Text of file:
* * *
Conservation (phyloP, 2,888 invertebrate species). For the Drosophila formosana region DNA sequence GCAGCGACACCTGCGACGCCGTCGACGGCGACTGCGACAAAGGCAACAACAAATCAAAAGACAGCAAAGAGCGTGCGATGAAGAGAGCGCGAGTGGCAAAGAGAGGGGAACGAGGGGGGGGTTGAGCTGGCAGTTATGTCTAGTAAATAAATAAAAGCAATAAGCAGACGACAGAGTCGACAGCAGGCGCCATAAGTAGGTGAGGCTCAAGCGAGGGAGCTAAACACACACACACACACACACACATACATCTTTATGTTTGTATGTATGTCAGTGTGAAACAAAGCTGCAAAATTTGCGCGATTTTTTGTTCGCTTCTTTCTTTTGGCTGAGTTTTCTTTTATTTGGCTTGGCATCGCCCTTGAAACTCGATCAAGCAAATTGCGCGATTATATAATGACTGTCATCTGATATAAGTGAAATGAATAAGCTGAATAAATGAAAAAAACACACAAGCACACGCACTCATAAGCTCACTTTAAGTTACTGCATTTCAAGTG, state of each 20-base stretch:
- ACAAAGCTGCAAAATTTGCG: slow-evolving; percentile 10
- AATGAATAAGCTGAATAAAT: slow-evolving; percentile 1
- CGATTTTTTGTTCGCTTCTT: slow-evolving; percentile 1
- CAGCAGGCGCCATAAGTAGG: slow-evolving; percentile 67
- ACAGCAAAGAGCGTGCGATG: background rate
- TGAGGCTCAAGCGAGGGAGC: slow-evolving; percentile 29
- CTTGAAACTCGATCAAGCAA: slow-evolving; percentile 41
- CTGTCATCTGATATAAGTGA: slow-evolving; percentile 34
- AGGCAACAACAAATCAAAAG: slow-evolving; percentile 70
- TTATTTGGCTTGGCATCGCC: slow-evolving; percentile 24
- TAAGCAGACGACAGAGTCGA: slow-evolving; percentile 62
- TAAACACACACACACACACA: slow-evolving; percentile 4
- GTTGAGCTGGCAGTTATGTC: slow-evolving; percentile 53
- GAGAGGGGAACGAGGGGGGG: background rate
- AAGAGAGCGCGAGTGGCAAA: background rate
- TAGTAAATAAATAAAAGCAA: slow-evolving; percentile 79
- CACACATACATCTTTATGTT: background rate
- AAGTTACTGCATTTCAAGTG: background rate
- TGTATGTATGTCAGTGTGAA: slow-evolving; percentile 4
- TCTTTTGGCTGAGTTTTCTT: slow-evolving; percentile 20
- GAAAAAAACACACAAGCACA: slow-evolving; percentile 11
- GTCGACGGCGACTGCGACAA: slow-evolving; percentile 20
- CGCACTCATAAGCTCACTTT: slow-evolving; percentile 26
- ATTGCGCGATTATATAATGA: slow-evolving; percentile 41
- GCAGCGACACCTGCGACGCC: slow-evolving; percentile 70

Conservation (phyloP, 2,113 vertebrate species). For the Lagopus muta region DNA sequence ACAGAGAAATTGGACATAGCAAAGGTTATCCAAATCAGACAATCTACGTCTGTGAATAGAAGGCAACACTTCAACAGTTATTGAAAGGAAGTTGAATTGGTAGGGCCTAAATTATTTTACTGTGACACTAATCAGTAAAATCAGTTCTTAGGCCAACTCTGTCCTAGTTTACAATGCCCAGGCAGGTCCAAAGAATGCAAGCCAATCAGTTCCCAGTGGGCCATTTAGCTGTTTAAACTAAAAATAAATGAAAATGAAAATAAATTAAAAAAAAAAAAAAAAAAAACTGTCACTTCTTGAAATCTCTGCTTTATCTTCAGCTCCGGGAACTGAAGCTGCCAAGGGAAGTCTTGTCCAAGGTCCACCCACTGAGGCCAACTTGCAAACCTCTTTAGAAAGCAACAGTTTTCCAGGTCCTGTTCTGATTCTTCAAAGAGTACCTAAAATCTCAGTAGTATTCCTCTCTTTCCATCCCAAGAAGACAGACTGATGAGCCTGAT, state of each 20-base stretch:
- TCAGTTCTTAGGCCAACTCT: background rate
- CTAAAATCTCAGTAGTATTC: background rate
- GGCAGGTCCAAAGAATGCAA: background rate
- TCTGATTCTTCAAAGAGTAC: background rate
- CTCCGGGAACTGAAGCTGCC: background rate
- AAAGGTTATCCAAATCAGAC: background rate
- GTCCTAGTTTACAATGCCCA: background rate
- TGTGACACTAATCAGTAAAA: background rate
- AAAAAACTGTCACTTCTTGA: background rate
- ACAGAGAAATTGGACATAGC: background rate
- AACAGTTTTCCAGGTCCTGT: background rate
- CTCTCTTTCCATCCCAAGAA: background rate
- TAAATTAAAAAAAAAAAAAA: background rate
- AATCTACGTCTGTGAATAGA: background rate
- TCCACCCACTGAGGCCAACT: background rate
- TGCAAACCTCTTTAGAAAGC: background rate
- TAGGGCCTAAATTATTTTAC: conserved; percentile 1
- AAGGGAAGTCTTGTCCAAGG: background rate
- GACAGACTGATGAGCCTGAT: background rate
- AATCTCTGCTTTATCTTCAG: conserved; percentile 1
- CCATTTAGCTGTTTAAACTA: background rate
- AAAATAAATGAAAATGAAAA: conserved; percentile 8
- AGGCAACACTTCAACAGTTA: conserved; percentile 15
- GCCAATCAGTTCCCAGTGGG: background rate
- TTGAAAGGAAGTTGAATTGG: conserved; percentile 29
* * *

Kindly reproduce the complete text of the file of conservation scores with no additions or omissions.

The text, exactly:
Conservation (phyloP, 2,888 invertebrate species). For the Drosophila formosana region DNA sequence GCAGCGACACCTGCGACGCCGTCGACGGCGACTGCGACAAAGGCAACAACAAATCAAAAGACAGCAAAGAGCGTGCGATGAAGAGAGCGCGAGTGGCAAAGAGAGGGGAACGAGGGGGGGGTTGAGCTGGCAGTTATGTCTAGTAAATAAATAAAAGCAATAAGCAGACGACAGAGTCGACAGCAGGCGCCATAAGTAGGTGAGGCTCAAGCGAGGGAGCTAAACACACACACACACACACACACATACATCTTTATGTTTGTATGTATGTCAGTGTGAAACAAAGCTGCAAAATTTGCGCGATTTTTTGTTCGCTTCTTTCTTTTGGCTGAGTTTTCTTTTATTTGGCTTGGCATCGCCCTTGAAACTCGATCAAGCAAATTGCGCGATTATATAATGACTGTCATCTGATATAAGTGAAATGAATAAGCTGAATAAATGAAAAAAACACACAAGCACACGCACTCATAAGCTCACTTTAAGTTACTGCATTTCAAGTG, state of each 20-base stretch:
- ACAAAGCTGCAAAATTTGCG: slow-evolving; percentile 10
- AATGAATAAGCTGAATAAAT: slow-evolving; percentile 1
- CGATTTTTTGTTCGCTTCTT: slow-evolving; percentile 1
- CAGCAGGCGCCATAAGTAGG: slow-evolving; percentile 67
- ACAGCAAAGAGCGTGCGATG: background rate
- TGAGGCTCAAGCGAGGGAGC: slow-evolving; percentile 29
- CTTGAAACTCGATCAAGCAA: slow-evolving; percentile 41
- CTGTCATCTGATATAAGTGA: slow-evolving; percentile 34
- AGGCAACAACAAATCAAAAG: slow-evolving; percentile 70
- TTATTTGGCTTGGCATCGCC: slow-evolving; percentile 24
- TAAGCAGACGACAGAGTCGA: slow-evolving; percentile 62
- TAAACACACACACACACACA: slow-evolving; percentile 4
- GTTGAGCTGGCAGTTATGTC: slow-evolving; percentile 53
- GAGAGGGGAACGAGGGGGGG: background rate
- AAGAGAGCGCGAGTGGCAAA: background rate
- TAGTAAATAAATAAAAGCAA: slow-evolving; percentile 79
- CACACATACATCTTTATGTT: background rate
- AAGTTACTGCATTTCAAGTG: background rate
- TGTATGTATGTCAGTGTGAA: slow-evolving; percentile 4
- TCTTTTGGCTGAGTTTTCTT: slow-evolving; percentile 20
- GAAAAAAACACACAAGCACA: slow-evolving; percentile 11
- GTCGACGGCGACTGCGACAA: slow-evolving; percentile 20
- CGCACTCATAAGCTCACTTT: slow-evolving; percentile 26
- ATTGCGCGATTATATAATGA: slow-evolving; percentile 41
- GCAGCGACACCTGCGACGCC: slow-evolving; percentile 70

Conservation (phyloP, 2,113 vertebrate species). For the Lagopus muta region DNA sequence ACAGAGAAATTGGACATAGCAAAGGTTATCCAAATCAGACAATCTACGTCTGTGAATAGAAGGCAACACTTCAACAGTTATTGAAAGGAAGTTGAATTGGTAGGGCCTAAATTATTTTACTGTGACACTAATCAGTAAAATCAGTTCTTAGGCCAACTCTGTCCTAGTTTACAATGCCCAGGCAGGTCCAAAGAATGCAAGCCAATCAGTTCCCAGTGGGCCATTTAGCTGTTTAAACTAAAAATAAATGAAAATGAAAATAAATTAAAAAAAAAAAAAAAAAAAACTGTCACTTCTTGAAATCTCTGCTTTATCTTCAGCTCCGGGAACTGAAGCTGCCAAGGGAAGTCTTGTCCAAGGTCCACCCACTGAGGCCAACTTGCAAACCTCTTTAGAAAGCAACAGTTTTCCAGGTCCTGTTCTGATTCTTCAAAGAGTACCTAAAATCTCAGTAGTATTCCTCTCTTTCCATCCCAAGAAGACAGACTGATGAGCCTGAT, state of each 20-base stretch:
- TCAGTTCTTAGGCCAACTCT: background rate
- CTAAAATCTCAGTAGTATTC: background rate
- GGCAGGTCCAAAGAATGCAA: background rate
- TCTGATTCTTCAAAGAGTAC: background rate
- CTCCGGGAACTGAAGCTGCC: background rate
- AAAGGTTATCCAAATCAGAC: background rate
- GTCCTAGTTTACAATGCCCA: background rate
- TGTGACACTAATCAGTAAAA: background rate
- AAAAAACTGTCACTTCTTGA: background rate
- ACAGAGAAATTGGACATAGC: background rate
- AACAGTTTTCCAGGTCCTGT: background rate
- CTCTCTTTCCATCCCAAGAA: background rate
- TAAATTAAAAAAAAAAAAAA: background rate
- AATCTACGTCTGTGAATAGA: background rate
- TCCACCCACTGAGGCCAACT: background rate
- TGCAAACCTCTTTAGAAAGC: background rate
- TAGGGCCTAAATTATTTTAC: conserved; percentile 1
- AAGGGAAGTCTTGTCCAAGG: background rate
- GACAGACTGATGAGCCTGAT: background rate
- AATCTCTGCTTTATCTTCAG: conserved; percentile 1
- CCATTTAGCTGTTTAAACTA: background rate
- AAAATAAATGAAAATGAAAA: conserved; percentile 8
- AGGCAACACTTCAACAGTTA: conserved; percentile 15
- GCCAATCAGTTCCCAGTGGG: background rate
- TTGAAAGGAAGTTGAATTGG: conserved; percentile 29